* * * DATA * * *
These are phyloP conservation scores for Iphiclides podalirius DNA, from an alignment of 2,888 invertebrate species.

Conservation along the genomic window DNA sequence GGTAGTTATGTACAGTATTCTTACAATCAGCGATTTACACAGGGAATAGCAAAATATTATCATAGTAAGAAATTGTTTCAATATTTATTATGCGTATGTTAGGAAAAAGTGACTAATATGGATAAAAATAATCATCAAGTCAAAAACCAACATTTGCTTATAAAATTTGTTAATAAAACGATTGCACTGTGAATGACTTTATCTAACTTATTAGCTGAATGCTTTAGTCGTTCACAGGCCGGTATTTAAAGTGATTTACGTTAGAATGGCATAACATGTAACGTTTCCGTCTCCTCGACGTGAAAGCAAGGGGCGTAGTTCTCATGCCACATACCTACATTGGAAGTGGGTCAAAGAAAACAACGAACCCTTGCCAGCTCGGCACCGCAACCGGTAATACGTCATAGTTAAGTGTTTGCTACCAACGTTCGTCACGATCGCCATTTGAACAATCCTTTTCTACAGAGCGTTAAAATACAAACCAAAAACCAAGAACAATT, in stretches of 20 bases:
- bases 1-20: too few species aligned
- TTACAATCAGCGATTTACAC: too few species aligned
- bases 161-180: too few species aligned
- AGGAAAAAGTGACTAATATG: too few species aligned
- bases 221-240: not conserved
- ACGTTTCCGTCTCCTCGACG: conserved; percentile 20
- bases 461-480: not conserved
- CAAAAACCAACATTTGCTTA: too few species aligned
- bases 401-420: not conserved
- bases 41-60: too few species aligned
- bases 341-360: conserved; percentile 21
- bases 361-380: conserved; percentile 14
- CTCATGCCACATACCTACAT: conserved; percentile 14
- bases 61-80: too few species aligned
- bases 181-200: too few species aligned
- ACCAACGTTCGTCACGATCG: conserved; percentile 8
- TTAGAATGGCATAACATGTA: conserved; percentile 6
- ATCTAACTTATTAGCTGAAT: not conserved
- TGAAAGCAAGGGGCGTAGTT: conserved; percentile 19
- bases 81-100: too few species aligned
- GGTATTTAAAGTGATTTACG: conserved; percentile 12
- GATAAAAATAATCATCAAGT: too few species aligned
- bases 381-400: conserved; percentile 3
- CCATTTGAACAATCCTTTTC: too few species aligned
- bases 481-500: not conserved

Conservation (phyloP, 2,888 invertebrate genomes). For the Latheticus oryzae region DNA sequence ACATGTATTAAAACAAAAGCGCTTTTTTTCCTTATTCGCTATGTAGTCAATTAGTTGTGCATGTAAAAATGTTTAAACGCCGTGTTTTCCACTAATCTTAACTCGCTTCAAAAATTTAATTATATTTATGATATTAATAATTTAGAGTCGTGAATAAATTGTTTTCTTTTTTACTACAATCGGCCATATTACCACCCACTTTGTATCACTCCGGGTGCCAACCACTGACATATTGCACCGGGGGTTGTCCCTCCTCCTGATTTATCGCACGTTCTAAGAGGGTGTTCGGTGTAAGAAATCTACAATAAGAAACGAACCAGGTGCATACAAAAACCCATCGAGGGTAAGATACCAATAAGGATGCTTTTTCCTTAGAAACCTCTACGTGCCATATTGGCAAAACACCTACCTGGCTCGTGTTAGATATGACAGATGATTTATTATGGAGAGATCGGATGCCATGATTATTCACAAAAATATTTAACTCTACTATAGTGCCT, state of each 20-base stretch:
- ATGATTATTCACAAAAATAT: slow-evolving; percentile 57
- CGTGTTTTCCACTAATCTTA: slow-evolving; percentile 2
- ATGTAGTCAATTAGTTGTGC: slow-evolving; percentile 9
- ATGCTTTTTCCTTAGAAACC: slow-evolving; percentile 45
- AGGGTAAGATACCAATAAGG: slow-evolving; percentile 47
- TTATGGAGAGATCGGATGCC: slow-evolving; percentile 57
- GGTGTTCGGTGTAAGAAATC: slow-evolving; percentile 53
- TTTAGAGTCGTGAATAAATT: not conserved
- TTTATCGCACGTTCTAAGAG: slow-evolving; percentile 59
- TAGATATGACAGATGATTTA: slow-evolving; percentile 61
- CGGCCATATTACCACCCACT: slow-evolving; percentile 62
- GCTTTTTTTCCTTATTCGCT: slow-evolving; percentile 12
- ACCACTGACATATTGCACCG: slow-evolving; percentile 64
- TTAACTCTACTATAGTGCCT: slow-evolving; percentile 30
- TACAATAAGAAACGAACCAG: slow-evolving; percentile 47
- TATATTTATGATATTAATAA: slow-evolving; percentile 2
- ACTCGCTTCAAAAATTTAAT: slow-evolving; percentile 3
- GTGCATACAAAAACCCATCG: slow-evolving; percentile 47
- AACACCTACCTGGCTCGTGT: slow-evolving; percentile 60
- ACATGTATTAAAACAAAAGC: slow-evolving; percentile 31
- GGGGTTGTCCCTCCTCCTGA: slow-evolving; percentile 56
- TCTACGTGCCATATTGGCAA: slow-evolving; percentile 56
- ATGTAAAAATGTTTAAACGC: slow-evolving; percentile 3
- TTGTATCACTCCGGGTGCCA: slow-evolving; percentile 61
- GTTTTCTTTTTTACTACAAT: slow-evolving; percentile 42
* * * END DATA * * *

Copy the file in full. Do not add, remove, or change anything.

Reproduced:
These are phyloP conservation scores for Iphiclides podalirius DNA, from an alignment of 2,888 invertebrate species.

Conservation along the genomic window DNA sequence GGTAGTTATGTACAGTATTCTTACAATCAGCGATTTACACAGGGAATAGCAAAATATTATCATAGTAAGAAATTGTTTCAATATTTATTATGCGTATGTTAGGAAAAAGTGACTAATATGGATAAAAATAATCATCAAGTCAAAAACCAACATTTGCTTATAAAATTTGTTAATAAAACGATTGCACTGTGAATGACTTTATCTAACTTATTAGCTGAATGCTTTAGTCGTTCACAGGCCGGTATTTAAAGTGATTTACGTTAGAATGGCATAACATGTAACGTTTCCGTCTCCTCGACGTGAAAGCAAGGGGCGTAGTTCTCATGCCACATACCTACATTGGAAGTGGGTCAAAGAAAACAACGAACCCTTGCCAGCTCGGCACCGCAACCGGTAATACGTCATAGTTAAGTGTTTGCTACCAACGTTCGTCACGATCGCCATTTGAACAATCCTTTTCTACAGAGCGTTAAAATACAAACCAAAAACCAAGAACAATT, in stretches of 20 bases:
- bases 1-20: too few species aligned
- TTACAATCAGCGATTTACAC: too few species aligned
- bases 161-180: too few species aligned
- AGGAAAAAGTGACTAATATG: too few species aligned
- bases 221-240: not conserved
- ACGTTTCCGTCTCCTCGACG: conserved; percentile 20
- bases 461-480: not conserved
- CAAAAACCAACATTTGCTTA: too few species aligned
- bases 401-420: not conserved
- bases 41-60: too few species aligned
- bases 341-360: conserved; percentile 21
- bases 361-380: conserved; percentile 14
- CTCATGCCACATACCTACAT: conserved; percentile 14
- bases 61-80: too few species aligned
- bases 181-200: too few species aligned
- ACCAACGTTCGTCACGATCG: conserved; percentile 8
- TTAGAATGGCATAACATGTA: conserved; percentile 6
- ATCTAACTTATTAGCTGAAT: not conserved
- TGAAAGCAAGGGGCGTAGTT: conserved; percentile 19
- bases 81-100: too few species aligned
- GGTATTTAAAGTGATTTACG: conserved; percentile 12
- GATAAAAATAATCATCAAGT: too few species aligned
- bases 381-400: conserved; percentile 3
- CCATTTGAACAATCCTTTTC: too few species aligned
- bases 481-500: not conserved

Conservation (phyloP, 2,888 invertebrate genomes). For the Latheticus oryzae region DNA sequence ACATGTATTAAAACAAAAGCGCTTTTTTTCCTTATTCGCTATGTAGTCAATTAGTTGTGCATGTAAAAATGTTTAAACGCCGTGTTTTCCACTAATCTTAACTCGCTTCAAAAATTTAATTATATTTATGATATTAATAATTTAGAGTCGTGAATAAATTGTTTTCTTTTTTACTACAATCGGCCATATTACCACCCACTTTGTATCACTCCGGGTGCCAACCACTGACATATTGCACCGGGGGTTGTCCCTCCTCCTGATTTATCGCACGTTCTAAGAGGGTGTTCGGTGTAAGAAATCTACAATAAGAAACGAACCAGGTGCATACAAAAACCCATCGAGGGTAAGATACCAATAAGGATGCTTTTTCCTTAGAAACCTCTACGTGCCATATTGGCAAAACACCTACCTGGCTCGTGTTAGATATGACAGATGATTTATTATGGAGAGATCGGATGCCATGATTATTCACAAAAATATTTAACTCTACTATAGTGCCT, state of each 20-base stretch:
- ATGATTATTCACAAAAATAT: slow-evolving; percentile 57
- CGTGTTTTCCACTAATCTTA: slow-evolving; percentile 2
- ATGTAGTCAATTAGTTGTGC: slow-evolving; percentile 9
- ATGCTTTTTCCTTAGAAACC: slow-evolving; percentile 45
- AGGGTAAGATACCAATAAGG: slow-evolving; percentile 47
- TTATGGAGAGATCGGATGCC: slow-evolving; percentile 57
- GGTGTTCGGTGTAAGAAATC: slow-evolving; percentile 53
- TTTAGAGTCGTGAATAAATT: not conserved
- TTTATCGCACGTTCTAAGAG: slow-evolving; percentile 59
- TAGATATGACAGATGATTTA: slow-evolving; percentile 61
- CGGCCATATTACCACCCACT: slow-evolving; percentile 62
- GCTTTTTTTCCTTATTCGCT: slow-evolving; percentile 12
- ACCACTGACATATTGCACCG: slow-evolving; percentile 64
- TTAACTCTACTATAGTGCCT: slow-evolving; percentile 30
- TACAATAAGAAACGAACCAG: slow-evolving; percentile 47
- TATATTTATGATATTAATAA: slow-evolving; percentile 2
- ACTCGCTTCAAAAATTTAAT: slow-evolving; percentile 3
- GTGCATACAAAAACCCATCG: slow-evolving; percentile 47
- AACACCTACCTGGCTCGTGT: slow-evolving; percentile 60
- ACATGTATTAAAACAAAAGC: slow-evolving; percentile 31
- GGGGTTGTCCCTCCTCCTGA: slow-evolving; percentile 56
- TCTACGTGCCATATTGGCAA: slow-evolving; percentile 56
- ATGTAAAAATGTTTAAACGC: slow-evolving; percentile 3
- TTGTATCACTCCGGGTGCCA: slow-evolving; percentile 61
- GTTTTCTTTTTTACTACAAT: slow-evolving; percentile 42